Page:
Four female pilots of Denver-based Frontier Airlines filed discrimination charges last week.
They say Frontiers' policies fail to accommodate breastfeeding pumping at airports or on aircraft.
In a statement, Frontier says, "Our policies and practices comply with all federal and state laws." It went on to say, "While there are many workplaces that might allow for nursing mothers to express breast milk during a break from work activities, the duties of a commercial airline pilot present unique circumstances."
The complaint will go before the Equal Employment Opportunity Commission. For now, we wanted some perspective on what it is to be one of the three to five percent. That is, three to five percent of airline pilots are women.
Karlene Petitt has flown for eight carriers over three decades. She's still in the skies, but didn't want to identify her employer-- as she's not speaking for an airline. She's also a writer who has put together training manuals and company procedures.
"We think we're in the new world, but we're not quite there yet," she said.
She spoke to Ryan Warner. Click the audio link above to hear their conversation and read highlights below.
On the choice female pilots have to make:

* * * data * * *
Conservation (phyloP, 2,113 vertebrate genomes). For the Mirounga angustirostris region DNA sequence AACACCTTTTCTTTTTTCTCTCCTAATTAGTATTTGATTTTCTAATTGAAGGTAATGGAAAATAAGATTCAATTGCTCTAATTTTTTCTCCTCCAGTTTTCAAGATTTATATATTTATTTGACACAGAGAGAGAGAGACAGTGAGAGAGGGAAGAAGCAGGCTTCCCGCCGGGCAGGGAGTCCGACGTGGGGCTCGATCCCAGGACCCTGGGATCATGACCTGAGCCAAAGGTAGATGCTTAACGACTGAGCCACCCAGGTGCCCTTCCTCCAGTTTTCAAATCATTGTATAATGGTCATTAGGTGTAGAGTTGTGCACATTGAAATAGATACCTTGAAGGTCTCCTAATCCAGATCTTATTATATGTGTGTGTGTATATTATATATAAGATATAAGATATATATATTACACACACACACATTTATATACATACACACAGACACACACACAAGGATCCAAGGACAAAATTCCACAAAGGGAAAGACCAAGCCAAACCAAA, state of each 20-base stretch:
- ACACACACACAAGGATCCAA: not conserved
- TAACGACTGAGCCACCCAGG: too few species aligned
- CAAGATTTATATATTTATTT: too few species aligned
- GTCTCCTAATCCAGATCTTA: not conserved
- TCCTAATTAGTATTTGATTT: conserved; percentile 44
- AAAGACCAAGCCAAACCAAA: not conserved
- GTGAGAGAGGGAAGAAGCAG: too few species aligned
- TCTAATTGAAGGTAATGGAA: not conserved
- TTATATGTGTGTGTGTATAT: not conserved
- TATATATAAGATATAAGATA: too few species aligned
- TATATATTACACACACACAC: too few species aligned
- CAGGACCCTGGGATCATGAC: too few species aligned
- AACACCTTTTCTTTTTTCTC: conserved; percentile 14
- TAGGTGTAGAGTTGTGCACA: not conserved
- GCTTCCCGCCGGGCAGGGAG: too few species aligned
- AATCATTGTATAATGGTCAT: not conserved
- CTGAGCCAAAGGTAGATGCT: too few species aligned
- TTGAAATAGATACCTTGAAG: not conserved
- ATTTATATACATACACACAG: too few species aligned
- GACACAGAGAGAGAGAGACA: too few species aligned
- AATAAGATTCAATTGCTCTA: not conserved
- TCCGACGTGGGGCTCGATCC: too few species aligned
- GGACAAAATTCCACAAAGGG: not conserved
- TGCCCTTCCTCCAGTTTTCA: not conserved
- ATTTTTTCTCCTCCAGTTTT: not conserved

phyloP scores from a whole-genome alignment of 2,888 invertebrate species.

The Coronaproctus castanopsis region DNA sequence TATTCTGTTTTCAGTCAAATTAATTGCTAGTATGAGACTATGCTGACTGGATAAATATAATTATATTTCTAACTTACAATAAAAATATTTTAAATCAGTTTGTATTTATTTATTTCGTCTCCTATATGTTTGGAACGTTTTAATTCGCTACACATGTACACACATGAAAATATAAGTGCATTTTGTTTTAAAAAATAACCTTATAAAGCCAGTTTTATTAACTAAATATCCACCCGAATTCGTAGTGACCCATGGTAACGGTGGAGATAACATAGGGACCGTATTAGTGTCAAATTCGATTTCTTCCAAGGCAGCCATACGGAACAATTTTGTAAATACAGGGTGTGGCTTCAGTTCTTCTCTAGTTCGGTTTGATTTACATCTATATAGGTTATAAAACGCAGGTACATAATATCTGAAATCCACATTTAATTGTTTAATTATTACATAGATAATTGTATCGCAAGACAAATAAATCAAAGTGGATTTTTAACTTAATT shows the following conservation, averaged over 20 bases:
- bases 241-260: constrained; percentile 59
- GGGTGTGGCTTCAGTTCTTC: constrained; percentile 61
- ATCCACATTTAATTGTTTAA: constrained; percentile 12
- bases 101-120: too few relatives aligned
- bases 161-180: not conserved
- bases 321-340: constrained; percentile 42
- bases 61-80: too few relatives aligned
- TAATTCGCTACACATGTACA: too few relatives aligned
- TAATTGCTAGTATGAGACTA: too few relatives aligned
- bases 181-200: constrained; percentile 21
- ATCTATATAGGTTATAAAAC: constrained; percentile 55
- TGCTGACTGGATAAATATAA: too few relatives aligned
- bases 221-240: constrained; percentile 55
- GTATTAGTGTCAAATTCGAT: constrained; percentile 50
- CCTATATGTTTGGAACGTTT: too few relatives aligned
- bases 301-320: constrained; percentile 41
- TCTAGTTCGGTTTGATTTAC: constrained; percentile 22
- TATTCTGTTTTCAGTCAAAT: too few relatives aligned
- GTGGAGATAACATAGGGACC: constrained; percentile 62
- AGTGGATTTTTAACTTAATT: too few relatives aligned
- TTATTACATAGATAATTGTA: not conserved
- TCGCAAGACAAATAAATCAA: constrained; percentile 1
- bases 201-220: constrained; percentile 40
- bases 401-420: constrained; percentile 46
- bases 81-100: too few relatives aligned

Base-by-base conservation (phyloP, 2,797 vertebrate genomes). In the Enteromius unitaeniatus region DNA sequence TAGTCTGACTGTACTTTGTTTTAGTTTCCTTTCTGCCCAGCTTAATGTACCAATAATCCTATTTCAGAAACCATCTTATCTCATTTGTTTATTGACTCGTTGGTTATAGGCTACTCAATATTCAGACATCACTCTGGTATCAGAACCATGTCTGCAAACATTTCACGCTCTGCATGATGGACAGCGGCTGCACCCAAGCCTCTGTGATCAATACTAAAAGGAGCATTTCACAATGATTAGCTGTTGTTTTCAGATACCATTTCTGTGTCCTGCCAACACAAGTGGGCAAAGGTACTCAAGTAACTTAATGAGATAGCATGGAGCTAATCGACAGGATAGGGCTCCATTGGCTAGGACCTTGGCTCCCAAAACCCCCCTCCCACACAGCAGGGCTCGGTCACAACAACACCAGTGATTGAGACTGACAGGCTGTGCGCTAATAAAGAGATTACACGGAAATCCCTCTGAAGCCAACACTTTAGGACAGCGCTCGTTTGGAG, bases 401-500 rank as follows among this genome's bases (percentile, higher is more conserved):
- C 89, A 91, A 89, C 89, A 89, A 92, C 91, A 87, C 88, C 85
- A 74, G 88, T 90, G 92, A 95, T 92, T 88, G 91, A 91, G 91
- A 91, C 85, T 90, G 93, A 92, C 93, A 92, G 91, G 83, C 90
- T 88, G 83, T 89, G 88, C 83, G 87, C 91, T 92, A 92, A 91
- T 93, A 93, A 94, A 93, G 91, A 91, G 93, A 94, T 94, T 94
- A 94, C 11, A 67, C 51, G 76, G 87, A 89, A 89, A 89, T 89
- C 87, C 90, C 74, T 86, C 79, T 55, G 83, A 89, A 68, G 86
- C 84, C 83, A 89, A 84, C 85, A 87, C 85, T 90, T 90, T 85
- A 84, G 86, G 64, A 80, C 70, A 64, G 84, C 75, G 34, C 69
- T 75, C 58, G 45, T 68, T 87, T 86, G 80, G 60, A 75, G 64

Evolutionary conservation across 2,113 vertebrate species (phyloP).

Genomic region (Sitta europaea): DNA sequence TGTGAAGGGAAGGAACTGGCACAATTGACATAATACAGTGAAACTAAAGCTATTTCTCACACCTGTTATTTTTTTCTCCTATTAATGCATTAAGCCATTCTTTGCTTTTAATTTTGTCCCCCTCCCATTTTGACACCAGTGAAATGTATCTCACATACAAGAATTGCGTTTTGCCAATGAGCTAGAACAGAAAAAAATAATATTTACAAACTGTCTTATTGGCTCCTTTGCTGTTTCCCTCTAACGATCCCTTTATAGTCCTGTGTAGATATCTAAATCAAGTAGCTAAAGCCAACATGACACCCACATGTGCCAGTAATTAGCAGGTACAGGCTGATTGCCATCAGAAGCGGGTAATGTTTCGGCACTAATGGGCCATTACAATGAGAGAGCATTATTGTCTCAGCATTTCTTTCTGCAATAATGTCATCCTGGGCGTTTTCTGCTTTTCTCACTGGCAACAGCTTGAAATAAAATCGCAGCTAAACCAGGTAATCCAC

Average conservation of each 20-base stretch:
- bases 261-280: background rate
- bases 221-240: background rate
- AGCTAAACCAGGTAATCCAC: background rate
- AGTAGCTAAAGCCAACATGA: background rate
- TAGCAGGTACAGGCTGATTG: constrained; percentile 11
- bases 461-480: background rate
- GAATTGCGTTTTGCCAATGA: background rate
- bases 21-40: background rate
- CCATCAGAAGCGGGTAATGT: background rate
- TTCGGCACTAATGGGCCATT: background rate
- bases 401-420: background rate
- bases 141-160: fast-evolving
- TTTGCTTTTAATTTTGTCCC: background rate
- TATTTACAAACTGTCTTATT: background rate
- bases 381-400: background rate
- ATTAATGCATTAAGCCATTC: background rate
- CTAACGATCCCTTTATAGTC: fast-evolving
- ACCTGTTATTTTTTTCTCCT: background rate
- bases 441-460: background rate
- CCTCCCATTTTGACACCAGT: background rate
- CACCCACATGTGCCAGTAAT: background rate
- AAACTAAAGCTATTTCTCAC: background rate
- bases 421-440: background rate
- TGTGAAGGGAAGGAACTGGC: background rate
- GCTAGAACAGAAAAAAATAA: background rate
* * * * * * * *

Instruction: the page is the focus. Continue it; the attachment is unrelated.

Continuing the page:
"It's challenging to be a mother and a pilot. ... I always knew from 9 years old I was going to be a pilot. And then I thought, 'OK, I'm going to have my kids and I'll start when they're all in school.' ... But you have a choice: Either you wait or you're going to not have children, and give up the chance for a family."
On the challenges all pilots face:
"Part of being a pilot is the ability to separate your tasks. You go to work and you focus on the job. And so the stigma of, 'well, mothers are going to be an airplane thinking about their kids.' That should be no different than men on the airplane thinking about their kids, or their wife, or their finances."
On a possible solution to the pilot shortage:
"Where are we going to get the pilots? We can get them from the female population -- except right now women are thinking they don't have the ability to do this."
On other jobs female pilots could do after childbirth:
"These ladies can be instructors. They can be working in the office. There's numerous jobs behind the scenes at their talents as airline pilots could be utilized as resources. But they're not."
On the persistence of sexism in the industry:
"I had to prove myself when I got on that 747, as a new hire. The pilots, they looked back and they said, 'Why did you get here? Why are you here? Is it because you are a woman?" That's always been the stigma. So when I was able to say, 'I did this, and this, and this, and this,' all of a sudden, they realized I had more experience than they did. And I'm accepted. So it still is a challenge as you are working up. ... It is better, but we're not there yet."